Professor Ernest Walton, physicist and Senior Fellow of Trinity College, Dublin describes the experiment he undertook to become the first person to split the atom.
Born in Dungarvan, County Waterford, Ernest Walton attended Trinity College, Dublin, where he studied mathematics and experimental science. In 1927 he went to Cambridge University in the United Kingdom, where he worked at Cavendish Laboratory under Ernest Rutherford.
It was at Cambridge that Walton worked on methods for producing fast particles and on linear particle accelerators. Collaborating with physicist and theoretician John Cockcroft, Walton built an apparatus called a particle accelerator machine.
On the day of his life-changing experiment, Walton ran his apparatus for 30 minutes for it to become fully operational. Then, using extremely high voltages, he bombarded a piece of lithium with fast particles. He describes crawling on his hands and knees across the floor of the laboratory floor to protect against the high voltages. He then observed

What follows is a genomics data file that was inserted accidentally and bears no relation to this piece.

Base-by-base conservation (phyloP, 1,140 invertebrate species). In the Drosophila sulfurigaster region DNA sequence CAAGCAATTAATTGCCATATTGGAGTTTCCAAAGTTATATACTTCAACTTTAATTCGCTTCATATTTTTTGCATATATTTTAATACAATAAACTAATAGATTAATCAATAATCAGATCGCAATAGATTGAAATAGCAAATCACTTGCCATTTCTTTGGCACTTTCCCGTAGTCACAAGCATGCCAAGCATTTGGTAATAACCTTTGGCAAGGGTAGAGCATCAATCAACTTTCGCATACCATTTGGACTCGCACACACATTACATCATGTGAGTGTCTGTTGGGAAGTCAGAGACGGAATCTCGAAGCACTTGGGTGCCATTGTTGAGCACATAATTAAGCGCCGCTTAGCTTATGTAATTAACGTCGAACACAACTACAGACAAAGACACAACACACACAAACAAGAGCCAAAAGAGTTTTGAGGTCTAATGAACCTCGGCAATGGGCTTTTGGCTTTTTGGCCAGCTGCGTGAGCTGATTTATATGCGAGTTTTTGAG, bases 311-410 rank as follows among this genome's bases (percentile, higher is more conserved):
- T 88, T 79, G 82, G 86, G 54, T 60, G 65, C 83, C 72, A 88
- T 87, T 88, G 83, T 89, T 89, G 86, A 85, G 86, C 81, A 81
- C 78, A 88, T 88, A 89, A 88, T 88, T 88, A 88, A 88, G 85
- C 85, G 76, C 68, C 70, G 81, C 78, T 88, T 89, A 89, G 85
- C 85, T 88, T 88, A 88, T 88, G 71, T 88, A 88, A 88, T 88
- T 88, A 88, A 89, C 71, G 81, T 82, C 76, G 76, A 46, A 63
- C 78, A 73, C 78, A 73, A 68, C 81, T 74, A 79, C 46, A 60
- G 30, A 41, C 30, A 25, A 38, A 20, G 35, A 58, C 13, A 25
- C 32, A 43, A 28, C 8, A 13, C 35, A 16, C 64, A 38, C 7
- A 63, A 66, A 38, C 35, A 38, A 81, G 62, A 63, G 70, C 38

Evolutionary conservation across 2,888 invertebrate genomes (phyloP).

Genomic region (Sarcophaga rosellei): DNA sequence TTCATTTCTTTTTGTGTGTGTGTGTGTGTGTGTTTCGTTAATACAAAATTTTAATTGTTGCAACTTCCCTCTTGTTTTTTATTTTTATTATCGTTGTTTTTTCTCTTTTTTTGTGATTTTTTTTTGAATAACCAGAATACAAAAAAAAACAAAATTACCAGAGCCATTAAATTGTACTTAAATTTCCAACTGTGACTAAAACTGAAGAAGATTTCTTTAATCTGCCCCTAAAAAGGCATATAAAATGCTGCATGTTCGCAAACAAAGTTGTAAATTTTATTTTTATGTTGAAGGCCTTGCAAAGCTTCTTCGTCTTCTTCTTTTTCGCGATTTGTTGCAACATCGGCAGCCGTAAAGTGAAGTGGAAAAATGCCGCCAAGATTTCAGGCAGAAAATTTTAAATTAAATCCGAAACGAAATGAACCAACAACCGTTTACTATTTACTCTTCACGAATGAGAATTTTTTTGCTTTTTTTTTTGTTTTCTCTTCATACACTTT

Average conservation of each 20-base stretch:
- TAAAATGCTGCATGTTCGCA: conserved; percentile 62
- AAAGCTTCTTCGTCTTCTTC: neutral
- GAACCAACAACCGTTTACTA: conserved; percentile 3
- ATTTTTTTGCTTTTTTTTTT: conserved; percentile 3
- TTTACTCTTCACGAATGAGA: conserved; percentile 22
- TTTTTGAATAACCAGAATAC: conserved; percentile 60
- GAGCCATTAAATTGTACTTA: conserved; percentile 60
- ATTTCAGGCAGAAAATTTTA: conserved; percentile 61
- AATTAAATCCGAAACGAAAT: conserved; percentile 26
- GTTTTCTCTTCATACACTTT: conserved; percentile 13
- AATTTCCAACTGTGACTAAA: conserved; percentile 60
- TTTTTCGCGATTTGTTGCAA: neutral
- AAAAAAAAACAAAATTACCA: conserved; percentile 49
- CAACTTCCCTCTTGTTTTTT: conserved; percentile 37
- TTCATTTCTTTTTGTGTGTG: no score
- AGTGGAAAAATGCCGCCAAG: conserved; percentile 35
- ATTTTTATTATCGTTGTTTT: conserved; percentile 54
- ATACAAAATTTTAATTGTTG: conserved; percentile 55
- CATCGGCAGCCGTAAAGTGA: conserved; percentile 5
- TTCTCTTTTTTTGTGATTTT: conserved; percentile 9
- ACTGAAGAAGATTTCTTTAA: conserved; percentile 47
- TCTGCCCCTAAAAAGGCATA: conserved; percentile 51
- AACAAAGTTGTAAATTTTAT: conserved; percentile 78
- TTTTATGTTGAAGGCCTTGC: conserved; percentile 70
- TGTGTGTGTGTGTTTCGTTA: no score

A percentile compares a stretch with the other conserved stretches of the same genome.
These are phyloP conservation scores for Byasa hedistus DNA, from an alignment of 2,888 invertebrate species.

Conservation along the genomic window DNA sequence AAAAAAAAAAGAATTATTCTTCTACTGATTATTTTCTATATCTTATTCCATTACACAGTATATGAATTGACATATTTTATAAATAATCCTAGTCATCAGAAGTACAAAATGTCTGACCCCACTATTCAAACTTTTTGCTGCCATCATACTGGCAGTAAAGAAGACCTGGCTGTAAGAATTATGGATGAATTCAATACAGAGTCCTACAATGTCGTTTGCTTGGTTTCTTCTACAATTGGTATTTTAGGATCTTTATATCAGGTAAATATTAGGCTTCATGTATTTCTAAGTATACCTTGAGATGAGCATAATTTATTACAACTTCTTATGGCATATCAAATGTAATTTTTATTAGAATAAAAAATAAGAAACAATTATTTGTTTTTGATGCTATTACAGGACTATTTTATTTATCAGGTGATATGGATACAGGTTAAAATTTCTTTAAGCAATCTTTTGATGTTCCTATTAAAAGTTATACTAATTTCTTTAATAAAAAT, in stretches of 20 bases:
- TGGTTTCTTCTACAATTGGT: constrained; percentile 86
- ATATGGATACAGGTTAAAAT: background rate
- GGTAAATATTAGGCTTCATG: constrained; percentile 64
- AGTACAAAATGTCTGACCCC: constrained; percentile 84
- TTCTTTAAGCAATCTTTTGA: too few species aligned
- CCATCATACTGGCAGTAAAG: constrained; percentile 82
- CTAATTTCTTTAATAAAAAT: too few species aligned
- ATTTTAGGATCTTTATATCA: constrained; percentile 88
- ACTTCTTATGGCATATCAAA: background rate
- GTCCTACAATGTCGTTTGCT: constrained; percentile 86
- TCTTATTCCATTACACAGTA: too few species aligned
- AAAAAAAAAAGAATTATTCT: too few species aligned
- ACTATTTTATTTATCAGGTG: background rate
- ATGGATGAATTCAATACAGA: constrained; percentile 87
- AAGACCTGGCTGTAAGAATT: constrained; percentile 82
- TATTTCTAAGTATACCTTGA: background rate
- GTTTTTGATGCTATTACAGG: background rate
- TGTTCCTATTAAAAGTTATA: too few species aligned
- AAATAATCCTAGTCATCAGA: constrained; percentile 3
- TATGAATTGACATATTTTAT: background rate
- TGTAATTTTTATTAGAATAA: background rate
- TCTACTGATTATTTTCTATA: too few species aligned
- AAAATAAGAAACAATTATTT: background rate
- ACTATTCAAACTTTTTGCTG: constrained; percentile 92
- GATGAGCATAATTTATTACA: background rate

Some tiny scintillations there indicating that some disintegrations of atoms were occurring.
These flashes indicated the lithium atoms were being split into helium atoms or ‘alpha particles’. This was the first ever experiment to split the atom.
In 1951 Ernest Walton and John Cockcroft were awarded the Nobel Prize in Physics.
An RTÉ News report broadcast on 18 September 1967.